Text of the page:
USA — Agency Works to Ensure ‘Every Dollar Counts’

WASHINGTON — The Defense Logis­tics Agency is tak­ing steps to cut costs and boost effi­cien­cy as part of a larg­er effort to reform the way the Pen­ta­gon does busi­ness, defense offi­cials said today.

“We rec­og­nize that we are ask­ing the U.S. Con­gress and Amer­i­can peo­ple for a lot of mon­ey to main­tain our nation­al secu­ri­ty,” Robert F. Hale, the Defense Department’s comp­trol­ler and chief finan­cial offi­cer, told reporters dur­ing a tele­con­fer­ence. “We’ve got to make sure every dol­lar counts.” 

Ear­li­er this month, Defense Sec­re­tary Robert M. Gates laid out his plans to reform the way the Pen­ta­gon does busi­ness and to elim­i­nate duplica­tive, unnec­es­sary costs. Among his direc­tives, the sec­re­tary tasked the ser­vices and defense agen­cies to achieve up to a $100 bil­lion in over­head sav­ings over the next five years. 

Join­ing Hale on the call, Navy Vice Adm. Alan S. Thomp­son, direc­tor of DLA, out­lined the steps his agency is tak­ing to com­ply with Gates’ initiative. 

“Warfight­er sup­port is our organization’s pri­ma­ry focus, but along with that comes the need to deliv­er prod­ucts and ser­vices effi­cient­ly and to reduce prices,” he said. DLA has tak­en sev­er­al steps toward that end, he added, with addi­tion­al actions planned for upcom­ing months. 

Thomp­son said DLA will pur­sue a price reduc­tion of up to 10 per­cent across the board by pro­vid­ing a greater focus on rea­son­able prices, incor­po­rat­ing price reduc­tion fac­tors in strate­gic sourc­ing oppor­tu­ni­ties and estab­lish­ing more long-term contracts. 

The agency also will work to improve busi­ness effi­cien­cy by enhanc­ing doc­u­men­ta­tion to ensure “non­con­form­ing” and coun­ter­feit parts don’t enter the Defense Department’s sup­ply chain, the admi­ral said. The Defense Depart­ment has a “zero tol­er­ance pol­i­cy” for sup­pli­ers that pro­vide coun­ter­feit parts, and while the major­i­ty of sup­pli­ers are above board, the agency must weed the oth­ers out, he added. 

Thomp­son also touched on a new enter­prise busi­ness sys­tem that’s enabling DLA to do a bet­ter job of demand plan­ning and fore­cast­ing. The enter­prise busi­ness sys­tem, he explained, is the “engine” the DLA uses to run. 

“We don’t want to under­buy, [and] we don’t want to over­buy,” he said. “This adds extra costs to our sup­ply chain.”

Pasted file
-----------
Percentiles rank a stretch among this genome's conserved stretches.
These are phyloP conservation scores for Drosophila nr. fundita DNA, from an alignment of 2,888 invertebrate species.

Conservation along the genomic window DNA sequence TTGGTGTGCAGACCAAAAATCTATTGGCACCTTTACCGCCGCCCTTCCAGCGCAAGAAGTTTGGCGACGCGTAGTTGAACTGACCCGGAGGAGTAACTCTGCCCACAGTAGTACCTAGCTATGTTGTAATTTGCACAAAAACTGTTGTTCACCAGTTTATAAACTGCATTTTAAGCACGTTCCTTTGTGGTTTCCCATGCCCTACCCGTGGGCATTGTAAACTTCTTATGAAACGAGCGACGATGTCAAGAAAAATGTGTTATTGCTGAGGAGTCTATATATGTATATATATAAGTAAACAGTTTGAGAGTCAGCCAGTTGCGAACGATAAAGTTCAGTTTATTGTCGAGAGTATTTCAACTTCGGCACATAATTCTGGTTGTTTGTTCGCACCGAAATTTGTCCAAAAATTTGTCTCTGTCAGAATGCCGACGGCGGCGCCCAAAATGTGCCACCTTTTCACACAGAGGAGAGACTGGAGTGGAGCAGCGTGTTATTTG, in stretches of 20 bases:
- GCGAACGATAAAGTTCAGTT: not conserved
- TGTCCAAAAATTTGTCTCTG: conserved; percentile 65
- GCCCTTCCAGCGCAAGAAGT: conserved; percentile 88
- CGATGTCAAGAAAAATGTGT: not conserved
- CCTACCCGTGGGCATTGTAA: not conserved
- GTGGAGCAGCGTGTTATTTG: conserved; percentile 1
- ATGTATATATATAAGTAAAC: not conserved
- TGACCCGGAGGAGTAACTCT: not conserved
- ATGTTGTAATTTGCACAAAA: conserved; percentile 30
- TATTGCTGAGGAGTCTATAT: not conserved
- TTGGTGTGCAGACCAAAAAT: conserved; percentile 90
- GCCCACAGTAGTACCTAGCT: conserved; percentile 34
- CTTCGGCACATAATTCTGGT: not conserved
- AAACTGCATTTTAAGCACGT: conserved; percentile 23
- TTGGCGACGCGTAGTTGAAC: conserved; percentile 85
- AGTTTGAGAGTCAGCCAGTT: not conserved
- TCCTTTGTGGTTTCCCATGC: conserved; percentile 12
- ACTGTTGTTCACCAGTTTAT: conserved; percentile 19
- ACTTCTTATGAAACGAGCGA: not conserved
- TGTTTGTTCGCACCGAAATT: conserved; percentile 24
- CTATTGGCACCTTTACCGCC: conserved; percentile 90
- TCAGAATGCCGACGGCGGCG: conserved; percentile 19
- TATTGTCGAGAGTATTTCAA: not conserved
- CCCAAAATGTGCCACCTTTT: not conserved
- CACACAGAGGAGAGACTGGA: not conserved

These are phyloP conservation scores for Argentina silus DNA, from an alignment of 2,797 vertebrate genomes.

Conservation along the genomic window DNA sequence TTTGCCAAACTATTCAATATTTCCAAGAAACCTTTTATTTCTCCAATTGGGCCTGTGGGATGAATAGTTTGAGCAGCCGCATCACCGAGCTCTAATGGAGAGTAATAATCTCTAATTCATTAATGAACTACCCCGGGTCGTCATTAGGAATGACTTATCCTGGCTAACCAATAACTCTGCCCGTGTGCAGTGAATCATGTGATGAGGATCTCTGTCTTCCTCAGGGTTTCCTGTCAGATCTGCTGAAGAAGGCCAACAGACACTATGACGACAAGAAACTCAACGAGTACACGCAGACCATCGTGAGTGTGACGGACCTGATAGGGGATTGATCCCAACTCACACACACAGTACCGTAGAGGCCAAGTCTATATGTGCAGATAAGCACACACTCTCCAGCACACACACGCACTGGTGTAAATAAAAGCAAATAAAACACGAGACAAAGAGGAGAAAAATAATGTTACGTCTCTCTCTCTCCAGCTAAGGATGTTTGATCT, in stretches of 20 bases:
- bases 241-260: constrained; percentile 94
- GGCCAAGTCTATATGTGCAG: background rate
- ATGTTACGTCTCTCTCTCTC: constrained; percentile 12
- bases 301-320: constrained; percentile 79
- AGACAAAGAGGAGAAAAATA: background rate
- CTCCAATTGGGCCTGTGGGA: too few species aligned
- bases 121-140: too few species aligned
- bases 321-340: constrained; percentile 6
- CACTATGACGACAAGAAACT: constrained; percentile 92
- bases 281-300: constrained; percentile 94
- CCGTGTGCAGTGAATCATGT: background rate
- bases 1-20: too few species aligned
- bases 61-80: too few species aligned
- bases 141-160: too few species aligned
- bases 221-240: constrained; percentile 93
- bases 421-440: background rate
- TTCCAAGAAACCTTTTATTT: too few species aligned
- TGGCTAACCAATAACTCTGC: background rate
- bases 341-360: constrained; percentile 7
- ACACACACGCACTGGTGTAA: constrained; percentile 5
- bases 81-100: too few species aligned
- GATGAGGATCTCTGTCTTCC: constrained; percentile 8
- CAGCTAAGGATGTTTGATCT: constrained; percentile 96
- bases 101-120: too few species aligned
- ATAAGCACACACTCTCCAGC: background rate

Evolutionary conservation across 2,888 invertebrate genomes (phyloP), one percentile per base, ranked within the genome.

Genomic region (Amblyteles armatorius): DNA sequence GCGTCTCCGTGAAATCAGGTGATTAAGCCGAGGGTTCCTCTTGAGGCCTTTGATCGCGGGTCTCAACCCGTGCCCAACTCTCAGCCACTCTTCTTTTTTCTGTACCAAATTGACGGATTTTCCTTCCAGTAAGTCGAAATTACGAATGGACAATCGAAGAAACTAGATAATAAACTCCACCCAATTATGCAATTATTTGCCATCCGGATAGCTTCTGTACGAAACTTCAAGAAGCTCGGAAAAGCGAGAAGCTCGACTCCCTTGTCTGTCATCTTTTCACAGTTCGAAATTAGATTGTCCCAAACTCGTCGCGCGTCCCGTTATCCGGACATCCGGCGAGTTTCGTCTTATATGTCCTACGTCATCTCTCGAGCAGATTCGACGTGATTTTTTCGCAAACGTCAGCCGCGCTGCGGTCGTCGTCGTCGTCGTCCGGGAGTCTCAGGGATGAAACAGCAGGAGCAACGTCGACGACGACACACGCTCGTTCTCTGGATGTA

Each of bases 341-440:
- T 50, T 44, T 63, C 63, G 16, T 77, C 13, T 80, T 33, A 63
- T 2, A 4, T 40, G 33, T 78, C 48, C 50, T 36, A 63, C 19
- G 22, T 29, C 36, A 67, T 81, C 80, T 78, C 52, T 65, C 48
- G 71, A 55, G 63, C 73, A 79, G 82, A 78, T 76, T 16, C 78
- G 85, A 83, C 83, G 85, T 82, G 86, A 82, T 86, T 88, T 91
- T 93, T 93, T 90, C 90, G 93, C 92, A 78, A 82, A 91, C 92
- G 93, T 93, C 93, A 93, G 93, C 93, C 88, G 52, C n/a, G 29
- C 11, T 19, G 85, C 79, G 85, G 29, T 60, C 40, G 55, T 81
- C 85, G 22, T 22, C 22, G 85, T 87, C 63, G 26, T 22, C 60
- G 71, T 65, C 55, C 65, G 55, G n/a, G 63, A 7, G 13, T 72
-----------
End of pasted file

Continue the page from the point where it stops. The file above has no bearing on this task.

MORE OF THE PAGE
On the infor­ma­tion tech­nol­o­gy front, the agency plans to use a pro­cure­ment mod­ule, called e‑procurement, to replace its lega­cy con­tract writ­ing capa­bil­i­ty, Thomp­son said, and it also plans to merge a num­ber of lega­cy infor­ma­tion tech­nol­o­gy systems. 

An oper­a­tional eval­u­a­tion team also is look­ing to reduce the risk of pro­cure­ment fraud by seek­ing poten­tial vul­ner­a­bil­i­ties and devel­op­ing risk-mit­i­ga­tion strate­gies, Thomp­son noted. 

“As a result of the team’s work, we’ve imple­ment­ed sev­er­al actions to tight­en up our acqui­si­tion process­es,” he said. To lever­age buy­ing pow­er, the agency is con­sol­i­dat­ing pur­chas­es across the agency rather than enter­ing into sep­a­rate, small­er con­tracts, the admi­ral explained. 

Also, agency offi­cials are meet­ing with more than a thou­sand DLA sup­pli­ers and poten­tial sup­pli­ers to dis­cuss the need to work togeth­er to cut costs and increase effi­cien­cies. DLA is a high-vol­ume orga­ni­za­tion, Thomp­son not­ed, exe­cut­ing more than 10,000 con­tract actions daily. 

DLA has a his­to­ry of con­tin­u­ous cost reduc­tion, Thomp­son said, but it will redou­ble its efforts to meet Gates’ initiative. 

“We’re focused on warfight­er sup­port and, frankly, good stew­ard­ship of Amer­i­can tax­pay­er dol­lars,” he said. “We’re going to hold sup­port to the warfight­er con­stant at the very high lev­el we’ve been pro­vid­ing in recent years.” 

U.S. Depart­ment of Defense
Office of the Assis­tant Sec­re­tary of Defense (Pub­lic Affairs) 

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